Quantification of Somatic Chromosomal Rearrangements in Circulating Cell-Free DNA from (serous) Ovarian Cancers Ovarian Cancer and Us OVARIAN CANCER and US Ovarian Cancer and Us

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Wednesday, July 20, 2016

Quantification of Somatic Chromosomal Rearrangements in Circulating Cell-Free DNA from (serous) Ovarian Cancers



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July 20, 2016
 

Table 1: Patients’ clinical characteristics.


 For eight out of the ten patients tested, junctions identified in DNA of the primary tumor were also detected in the cfDNA derived from pre-surgical plasma (Table 1). Of these eight, three demonstrated a continued presence of the ctDNA post-surgery, consistent with the presence of disease, which was documented at the time of the blood draw. In five patients, ctDNA could not be detected post-surgery, in accord with the lack of detectable disease observed at the time of the blood draw. Thus, for these eight cases, perfect concordance was observed between ctDNA detection and clinical presentation at the time of the blood draw. In two of the ten cases, somatic rearrangements could not be detected in the patient plasma.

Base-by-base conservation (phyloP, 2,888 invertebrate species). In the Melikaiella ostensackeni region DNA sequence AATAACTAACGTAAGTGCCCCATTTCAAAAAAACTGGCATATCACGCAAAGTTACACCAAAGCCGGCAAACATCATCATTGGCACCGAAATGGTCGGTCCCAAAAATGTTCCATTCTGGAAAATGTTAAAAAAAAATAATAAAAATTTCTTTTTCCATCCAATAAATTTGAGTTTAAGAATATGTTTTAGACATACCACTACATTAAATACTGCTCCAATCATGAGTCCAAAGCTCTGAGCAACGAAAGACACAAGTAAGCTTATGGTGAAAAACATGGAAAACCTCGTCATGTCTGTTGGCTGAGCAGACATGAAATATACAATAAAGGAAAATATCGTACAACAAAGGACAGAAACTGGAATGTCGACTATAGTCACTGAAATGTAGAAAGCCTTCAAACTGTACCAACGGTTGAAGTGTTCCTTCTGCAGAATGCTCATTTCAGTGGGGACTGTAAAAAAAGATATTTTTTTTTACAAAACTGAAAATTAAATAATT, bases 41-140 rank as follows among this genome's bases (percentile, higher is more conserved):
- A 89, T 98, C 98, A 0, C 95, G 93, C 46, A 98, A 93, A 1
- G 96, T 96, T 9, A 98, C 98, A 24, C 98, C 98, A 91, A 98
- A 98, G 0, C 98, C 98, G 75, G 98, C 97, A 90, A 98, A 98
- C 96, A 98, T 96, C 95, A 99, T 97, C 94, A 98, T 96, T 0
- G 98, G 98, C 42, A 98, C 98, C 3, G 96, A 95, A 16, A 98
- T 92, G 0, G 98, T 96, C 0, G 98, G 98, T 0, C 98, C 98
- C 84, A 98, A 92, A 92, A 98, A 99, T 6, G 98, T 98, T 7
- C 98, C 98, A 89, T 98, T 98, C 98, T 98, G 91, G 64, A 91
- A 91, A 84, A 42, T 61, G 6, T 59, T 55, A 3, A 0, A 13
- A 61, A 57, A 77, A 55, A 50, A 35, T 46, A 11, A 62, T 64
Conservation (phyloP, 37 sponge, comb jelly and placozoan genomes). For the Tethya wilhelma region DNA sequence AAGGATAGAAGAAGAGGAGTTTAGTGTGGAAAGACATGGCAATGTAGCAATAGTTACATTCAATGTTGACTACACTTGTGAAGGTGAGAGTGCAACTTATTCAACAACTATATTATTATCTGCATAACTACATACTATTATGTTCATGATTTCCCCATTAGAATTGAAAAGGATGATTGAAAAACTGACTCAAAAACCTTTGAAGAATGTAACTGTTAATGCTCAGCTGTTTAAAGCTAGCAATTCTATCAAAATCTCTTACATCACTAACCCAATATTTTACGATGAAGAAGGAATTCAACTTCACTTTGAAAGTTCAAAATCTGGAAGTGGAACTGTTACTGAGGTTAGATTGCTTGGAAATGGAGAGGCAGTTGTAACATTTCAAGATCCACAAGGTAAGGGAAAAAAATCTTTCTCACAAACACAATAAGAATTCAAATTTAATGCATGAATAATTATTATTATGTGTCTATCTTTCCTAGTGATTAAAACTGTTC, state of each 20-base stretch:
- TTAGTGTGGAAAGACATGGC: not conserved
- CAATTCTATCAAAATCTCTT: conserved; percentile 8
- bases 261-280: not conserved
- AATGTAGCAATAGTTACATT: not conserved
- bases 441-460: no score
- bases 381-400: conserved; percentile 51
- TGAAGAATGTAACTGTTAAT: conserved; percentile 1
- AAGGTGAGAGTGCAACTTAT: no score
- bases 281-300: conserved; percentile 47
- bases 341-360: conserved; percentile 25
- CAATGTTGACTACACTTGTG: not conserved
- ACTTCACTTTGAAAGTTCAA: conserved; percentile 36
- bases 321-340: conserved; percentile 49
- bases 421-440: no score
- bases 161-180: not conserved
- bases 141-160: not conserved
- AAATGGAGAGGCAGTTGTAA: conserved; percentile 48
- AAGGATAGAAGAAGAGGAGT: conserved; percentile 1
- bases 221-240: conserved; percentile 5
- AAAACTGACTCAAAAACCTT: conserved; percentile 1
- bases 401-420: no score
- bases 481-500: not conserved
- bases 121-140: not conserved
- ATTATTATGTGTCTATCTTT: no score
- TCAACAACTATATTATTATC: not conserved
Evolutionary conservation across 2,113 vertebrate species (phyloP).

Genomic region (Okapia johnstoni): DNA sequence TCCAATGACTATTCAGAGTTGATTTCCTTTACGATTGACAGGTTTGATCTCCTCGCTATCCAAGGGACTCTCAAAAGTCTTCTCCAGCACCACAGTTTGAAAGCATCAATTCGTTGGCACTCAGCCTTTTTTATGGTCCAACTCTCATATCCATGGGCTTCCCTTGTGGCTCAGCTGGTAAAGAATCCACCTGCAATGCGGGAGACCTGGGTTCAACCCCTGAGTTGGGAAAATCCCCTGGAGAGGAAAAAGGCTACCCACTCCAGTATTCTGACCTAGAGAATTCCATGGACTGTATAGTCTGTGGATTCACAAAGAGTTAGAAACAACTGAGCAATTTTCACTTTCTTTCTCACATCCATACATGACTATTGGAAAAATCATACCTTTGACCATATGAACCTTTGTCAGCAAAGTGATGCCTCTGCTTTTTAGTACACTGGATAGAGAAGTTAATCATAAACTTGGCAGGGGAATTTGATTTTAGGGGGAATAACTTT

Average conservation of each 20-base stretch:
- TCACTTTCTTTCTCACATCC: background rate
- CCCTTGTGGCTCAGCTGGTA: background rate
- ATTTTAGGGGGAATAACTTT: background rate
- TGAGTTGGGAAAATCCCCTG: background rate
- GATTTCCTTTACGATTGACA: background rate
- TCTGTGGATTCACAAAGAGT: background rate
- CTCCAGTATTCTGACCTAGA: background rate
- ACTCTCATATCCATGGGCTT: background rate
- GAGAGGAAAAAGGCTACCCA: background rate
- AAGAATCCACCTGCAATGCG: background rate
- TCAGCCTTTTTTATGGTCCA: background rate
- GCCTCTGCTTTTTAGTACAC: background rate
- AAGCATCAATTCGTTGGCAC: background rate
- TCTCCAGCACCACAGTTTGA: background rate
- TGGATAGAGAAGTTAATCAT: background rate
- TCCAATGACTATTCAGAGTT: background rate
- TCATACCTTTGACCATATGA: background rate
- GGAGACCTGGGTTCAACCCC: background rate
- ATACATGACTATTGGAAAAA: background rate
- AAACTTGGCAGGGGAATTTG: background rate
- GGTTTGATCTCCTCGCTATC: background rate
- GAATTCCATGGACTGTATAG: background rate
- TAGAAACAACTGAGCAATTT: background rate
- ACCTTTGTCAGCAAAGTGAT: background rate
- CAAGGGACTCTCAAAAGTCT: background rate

Recently, ctDNA increases in breast cancer were found to indicate recurrence earlier than rises in CTCs or CA 15-3. Furthermore, detection of ctDNA in half of these cases was possible an average of 5 months before radiologically confirmed disease progression was observed3,25. Similar results have been reported in gynecological cancer18. More work will need to be done in OC patients to study how fluctuations in ctDNA% correlate with other clinical indicators of recurrence over multiple time-points.

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